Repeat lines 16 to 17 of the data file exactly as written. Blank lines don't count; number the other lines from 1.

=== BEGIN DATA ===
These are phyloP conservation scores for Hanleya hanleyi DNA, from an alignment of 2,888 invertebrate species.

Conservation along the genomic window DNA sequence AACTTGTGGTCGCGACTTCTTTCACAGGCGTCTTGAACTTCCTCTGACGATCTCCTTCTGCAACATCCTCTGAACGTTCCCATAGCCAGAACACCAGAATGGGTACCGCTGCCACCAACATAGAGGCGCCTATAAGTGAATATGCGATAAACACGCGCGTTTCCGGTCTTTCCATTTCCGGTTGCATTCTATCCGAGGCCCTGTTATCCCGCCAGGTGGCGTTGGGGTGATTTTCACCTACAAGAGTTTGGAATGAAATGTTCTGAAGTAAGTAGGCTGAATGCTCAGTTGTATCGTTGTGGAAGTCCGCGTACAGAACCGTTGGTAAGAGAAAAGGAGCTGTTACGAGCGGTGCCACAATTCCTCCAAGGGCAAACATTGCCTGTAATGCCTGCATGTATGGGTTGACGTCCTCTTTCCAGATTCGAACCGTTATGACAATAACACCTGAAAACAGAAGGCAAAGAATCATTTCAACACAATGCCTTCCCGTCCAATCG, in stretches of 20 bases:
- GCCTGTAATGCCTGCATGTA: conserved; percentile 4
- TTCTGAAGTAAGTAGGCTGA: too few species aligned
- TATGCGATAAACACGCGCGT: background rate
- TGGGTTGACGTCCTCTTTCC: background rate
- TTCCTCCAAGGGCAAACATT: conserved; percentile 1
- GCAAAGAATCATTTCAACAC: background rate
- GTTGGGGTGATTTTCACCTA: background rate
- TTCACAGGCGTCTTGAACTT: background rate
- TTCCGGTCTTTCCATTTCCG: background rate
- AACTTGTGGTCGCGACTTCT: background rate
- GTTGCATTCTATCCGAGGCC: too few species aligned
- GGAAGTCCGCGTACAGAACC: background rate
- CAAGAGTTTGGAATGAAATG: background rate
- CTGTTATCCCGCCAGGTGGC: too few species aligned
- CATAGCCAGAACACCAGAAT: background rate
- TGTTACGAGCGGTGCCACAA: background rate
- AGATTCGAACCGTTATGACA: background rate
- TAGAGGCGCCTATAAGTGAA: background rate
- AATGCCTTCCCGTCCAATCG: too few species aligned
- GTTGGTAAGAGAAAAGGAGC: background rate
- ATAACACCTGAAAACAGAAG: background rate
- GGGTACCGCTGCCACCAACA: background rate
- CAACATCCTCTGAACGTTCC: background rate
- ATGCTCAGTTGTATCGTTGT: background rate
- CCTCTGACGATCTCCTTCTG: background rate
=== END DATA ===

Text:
- CTGTTATCCCGCCAGGTGGC: too few species aligned
- CATAGCCAGAACACCAGAAT: background rate